Every club that isn't a sugar daddy club is a selling club. Barcelona just sold Neymar to PSG. If someone had made a similar bid for ronaldo, and he was interested in a move, Real madrid would have sold him too. 90's juventus got to three champions league finals with Ravanelli and Vialli up front for the first one, vieiri and boksic up front in the second one, and del piero and inzaghi up front for the third one.

  22. #72
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    And Dalglish was probably increasing his wages by a big sum compared to what he’d get at Sellick. Which is pretty much the history of Scottish football, all Scots skilled labour even. Wages were at least ten per cent lower in Scotland compared to England, even when Scotland was the richest country in the world on paper. So the constant migration to England or beyond.
    Last edited by Lang Spoon; 07-01-2018 at 00:41.

  23. #73
    Quote Originally Posted by Reginald Christ View Post
    That example (the enormous disparity in financial resources between English clubs and their Continental bretheren) has always been a subject of apalled fascination for me. I remember one of my first threads on OTF was asking just why it was that, before the advent of the Premier League, footballers in Britain were paid effectively what mid-level IT workers earn nowadays while in European football it had been the case since the Second World War that players were paid relative fortunes. And it always bugged me that some people (in real life, not OTFers) were so quick to put the boot into English players and clubs whenever they were trounced by a big European team. Well, the players on that big European team are paid a lot more for doing broadly the same kind of work. And that's not fair.

    Anyway, carry on.
    It's simply to do with sugar daddies. In 2008-9 Man utd were the club with the biggest turnover in the world, were the reigning european champions, and were on their way to winning their third consecutive title, and appearing in their second consecutive final. In the second round they completely rolled over Inter milan without breaking into a jog. At the time I thought that it was just a symptom of Man utd making twice as much money every year as Inter, but what I didn't learn until much later was that even in 2008-9 the Inter players were being paid twice as much as the man utd players.

    In the case of players like baresi and maldini, the money was coming straight out of silvio's pocket. Italian football was simply a cock measuring contest for really rich men, which was all well and good, right up until it turned out that a lot of these rich men were either after going bankrupt, or were massive frauds, and Napoli, fiorentina and Parma were nearly all simultaneously vapourized, with Lazio and roma rather fortunate not to suffer the same fate.

    Whereas in england football clubs were owned by small to medium sized business people, there wasn't very much money in the sport, and they conspired to keep down wages, spent fuck all on their stadia, with fatal consequences, under-reported gates, and skimmed money off the top, and probably paid players under the counter.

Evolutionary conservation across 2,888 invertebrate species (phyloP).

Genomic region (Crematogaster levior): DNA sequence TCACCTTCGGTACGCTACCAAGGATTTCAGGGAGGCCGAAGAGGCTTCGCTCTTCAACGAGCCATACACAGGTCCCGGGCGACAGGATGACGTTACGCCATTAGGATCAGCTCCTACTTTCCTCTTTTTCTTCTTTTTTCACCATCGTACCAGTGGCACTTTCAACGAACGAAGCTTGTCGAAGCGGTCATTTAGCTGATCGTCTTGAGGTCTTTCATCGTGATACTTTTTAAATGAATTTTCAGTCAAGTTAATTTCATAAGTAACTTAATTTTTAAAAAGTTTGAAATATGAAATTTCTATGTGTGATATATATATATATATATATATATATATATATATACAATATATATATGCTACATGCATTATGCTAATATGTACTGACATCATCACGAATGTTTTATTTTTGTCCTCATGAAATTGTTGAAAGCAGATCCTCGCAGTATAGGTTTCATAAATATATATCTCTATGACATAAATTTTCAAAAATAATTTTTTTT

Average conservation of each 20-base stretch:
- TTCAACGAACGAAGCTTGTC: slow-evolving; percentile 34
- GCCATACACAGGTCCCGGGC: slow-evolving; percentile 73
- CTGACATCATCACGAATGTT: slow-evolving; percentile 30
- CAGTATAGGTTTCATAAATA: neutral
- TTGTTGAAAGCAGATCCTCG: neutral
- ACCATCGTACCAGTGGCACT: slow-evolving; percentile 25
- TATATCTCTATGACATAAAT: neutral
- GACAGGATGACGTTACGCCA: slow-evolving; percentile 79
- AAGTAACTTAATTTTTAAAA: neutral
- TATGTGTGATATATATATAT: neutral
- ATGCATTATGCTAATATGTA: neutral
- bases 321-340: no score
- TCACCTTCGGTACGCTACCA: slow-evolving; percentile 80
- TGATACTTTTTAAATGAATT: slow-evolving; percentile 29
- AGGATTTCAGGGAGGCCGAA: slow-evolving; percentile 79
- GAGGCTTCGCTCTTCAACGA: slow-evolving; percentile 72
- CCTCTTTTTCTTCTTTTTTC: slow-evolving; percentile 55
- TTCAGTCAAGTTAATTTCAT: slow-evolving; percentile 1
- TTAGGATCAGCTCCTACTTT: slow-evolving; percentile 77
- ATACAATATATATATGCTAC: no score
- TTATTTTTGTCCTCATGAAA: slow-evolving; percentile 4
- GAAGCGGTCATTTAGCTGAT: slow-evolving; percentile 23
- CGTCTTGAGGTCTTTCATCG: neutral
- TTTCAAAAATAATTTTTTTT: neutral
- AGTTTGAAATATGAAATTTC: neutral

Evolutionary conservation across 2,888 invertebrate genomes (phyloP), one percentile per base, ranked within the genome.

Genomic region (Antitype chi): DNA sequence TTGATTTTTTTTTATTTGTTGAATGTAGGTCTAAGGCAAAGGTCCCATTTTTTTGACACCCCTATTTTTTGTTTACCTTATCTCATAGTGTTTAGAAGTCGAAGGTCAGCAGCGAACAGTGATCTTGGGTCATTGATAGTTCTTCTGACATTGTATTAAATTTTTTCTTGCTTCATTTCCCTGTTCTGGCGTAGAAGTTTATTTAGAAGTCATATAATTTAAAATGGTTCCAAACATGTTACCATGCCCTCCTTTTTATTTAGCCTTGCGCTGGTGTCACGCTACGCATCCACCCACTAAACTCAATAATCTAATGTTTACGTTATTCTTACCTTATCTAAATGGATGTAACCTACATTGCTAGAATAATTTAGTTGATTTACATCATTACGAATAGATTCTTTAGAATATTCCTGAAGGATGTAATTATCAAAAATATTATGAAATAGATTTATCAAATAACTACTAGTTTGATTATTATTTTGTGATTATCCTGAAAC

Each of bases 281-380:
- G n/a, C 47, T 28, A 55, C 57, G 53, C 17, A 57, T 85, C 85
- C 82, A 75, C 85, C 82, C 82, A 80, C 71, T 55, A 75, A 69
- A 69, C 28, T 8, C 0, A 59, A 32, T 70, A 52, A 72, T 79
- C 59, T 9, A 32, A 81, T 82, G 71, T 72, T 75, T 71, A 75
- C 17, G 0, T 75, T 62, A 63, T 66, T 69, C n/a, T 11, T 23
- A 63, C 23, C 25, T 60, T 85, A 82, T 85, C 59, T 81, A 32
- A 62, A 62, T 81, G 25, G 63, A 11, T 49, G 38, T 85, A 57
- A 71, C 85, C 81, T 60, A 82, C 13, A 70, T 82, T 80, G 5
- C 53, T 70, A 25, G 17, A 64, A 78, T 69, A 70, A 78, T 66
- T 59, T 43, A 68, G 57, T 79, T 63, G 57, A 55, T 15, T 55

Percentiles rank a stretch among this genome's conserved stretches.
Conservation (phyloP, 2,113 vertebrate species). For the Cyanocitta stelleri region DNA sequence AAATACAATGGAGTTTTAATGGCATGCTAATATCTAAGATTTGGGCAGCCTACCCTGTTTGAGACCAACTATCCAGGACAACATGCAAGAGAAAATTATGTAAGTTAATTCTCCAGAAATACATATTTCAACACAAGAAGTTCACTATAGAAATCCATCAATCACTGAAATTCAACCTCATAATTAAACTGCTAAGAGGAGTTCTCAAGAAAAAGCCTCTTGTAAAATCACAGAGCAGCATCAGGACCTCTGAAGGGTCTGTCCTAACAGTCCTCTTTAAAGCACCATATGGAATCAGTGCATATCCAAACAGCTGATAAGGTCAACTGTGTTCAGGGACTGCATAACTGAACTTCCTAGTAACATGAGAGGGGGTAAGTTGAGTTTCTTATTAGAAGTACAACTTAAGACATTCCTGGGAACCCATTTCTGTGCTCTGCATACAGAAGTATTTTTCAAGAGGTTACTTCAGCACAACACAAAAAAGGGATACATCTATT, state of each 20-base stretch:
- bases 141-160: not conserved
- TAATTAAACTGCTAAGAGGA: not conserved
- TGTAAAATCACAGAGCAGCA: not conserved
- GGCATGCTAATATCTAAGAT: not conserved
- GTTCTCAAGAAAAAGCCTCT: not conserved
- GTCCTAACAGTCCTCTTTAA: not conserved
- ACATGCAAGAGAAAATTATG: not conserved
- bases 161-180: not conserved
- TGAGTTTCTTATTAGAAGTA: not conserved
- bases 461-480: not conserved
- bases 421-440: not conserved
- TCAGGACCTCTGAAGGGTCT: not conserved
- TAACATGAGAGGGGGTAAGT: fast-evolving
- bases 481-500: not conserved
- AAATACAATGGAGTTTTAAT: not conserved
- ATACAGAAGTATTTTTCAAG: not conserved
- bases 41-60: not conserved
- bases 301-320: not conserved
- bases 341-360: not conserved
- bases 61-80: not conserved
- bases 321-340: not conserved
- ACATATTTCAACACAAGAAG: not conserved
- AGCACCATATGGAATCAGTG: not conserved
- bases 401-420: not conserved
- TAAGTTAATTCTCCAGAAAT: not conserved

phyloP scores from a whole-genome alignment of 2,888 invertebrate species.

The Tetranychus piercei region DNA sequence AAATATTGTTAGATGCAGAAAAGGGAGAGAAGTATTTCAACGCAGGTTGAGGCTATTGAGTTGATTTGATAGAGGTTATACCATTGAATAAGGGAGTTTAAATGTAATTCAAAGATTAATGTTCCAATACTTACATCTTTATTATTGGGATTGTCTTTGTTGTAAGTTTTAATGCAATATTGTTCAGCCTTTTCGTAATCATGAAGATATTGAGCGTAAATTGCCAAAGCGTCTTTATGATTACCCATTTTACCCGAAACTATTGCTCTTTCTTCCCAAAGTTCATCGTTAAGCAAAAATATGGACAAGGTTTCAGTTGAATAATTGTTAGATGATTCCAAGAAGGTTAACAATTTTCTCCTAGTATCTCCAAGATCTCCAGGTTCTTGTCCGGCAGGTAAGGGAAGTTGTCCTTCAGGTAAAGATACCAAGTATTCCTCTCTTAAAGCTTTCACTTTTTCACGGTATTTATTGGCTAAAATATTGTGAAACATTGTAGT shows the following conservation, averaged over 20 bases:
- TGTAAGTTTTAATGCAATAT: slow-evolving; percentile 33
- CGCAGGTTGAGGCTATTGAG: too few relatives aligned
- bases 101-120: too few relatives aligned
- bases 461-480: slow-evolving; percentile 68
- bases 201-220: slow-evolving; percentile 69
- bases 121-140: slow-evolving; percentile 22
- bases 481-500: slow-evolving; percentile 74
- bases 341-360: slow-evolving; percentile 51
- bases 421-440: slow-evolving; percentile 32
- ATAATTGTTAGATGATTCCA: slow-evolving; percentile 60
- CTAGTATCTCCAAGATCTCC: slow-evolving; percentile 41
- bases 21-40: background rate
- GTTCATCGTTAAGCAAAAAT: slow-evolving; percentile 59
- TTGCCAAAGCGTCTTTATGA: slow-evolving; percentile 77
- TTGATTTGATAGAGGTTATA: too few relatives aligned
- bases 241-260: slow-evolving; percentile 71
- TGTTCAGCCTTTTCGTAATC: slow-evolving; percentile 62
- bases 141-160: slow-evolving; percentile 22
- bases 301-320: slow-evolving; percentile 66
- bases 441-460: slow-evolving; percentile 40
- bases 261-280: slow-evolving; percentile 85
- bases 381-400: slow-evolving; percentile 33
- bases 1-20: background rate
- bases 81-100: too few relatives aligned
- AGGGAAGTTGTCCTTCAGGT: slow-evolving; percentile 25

Last edited by The Awesome Berbaslug!!!; 07-01-2018 at 00:51.

  24. #74

    Mikkelsen, you son of a...
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    Quote Originally Posted by The Awesome Berbaslug!!! View Post
    It's simply to do with sugar daddies.
    Oh, I know. It's just that desping clubs who are funded by dubious sources of wealth seems to be* a relatively recent phenomenon. It wasn't the case when, as I said, Juventus, Real Madrid and Benfica (to take a few examples) were steamrollering opposition at home and abroad on their way to success. None of that is to denigrate the quality of the football any of those teams played, let me just say before anyone pulls me up on it.

    * I'm sure there was a lot of domestic opposition to how those clubs were amassing their silverware, it just didn't have the same reach it would now.

  25. #75
    Juventus were owned by a man who controlled a quarter of the Milan stock exchange, real madrid and benfica were the national champions of fascist regimes, at a time when they were fixing eurovision song contests in order to raise their national profile. Football clubs in spain until the eighties were all fan owned, and were primarily local institutions, Clubs in Germany were fan owned, and not really into pissing away huge sums of money, Clubs in the UK were owned by small businessmen, and smalltime hucksters. In Italy, owning a football club was how you showed you were the heir to fucking cosimo de medici or francesco Sforza.

    The entire Serie A boom from the mid eighties to the late nineties was almost entirely funded by sugar daddies, and fraud. You could see that Bernard Tapie so desperately wanted to be one of them.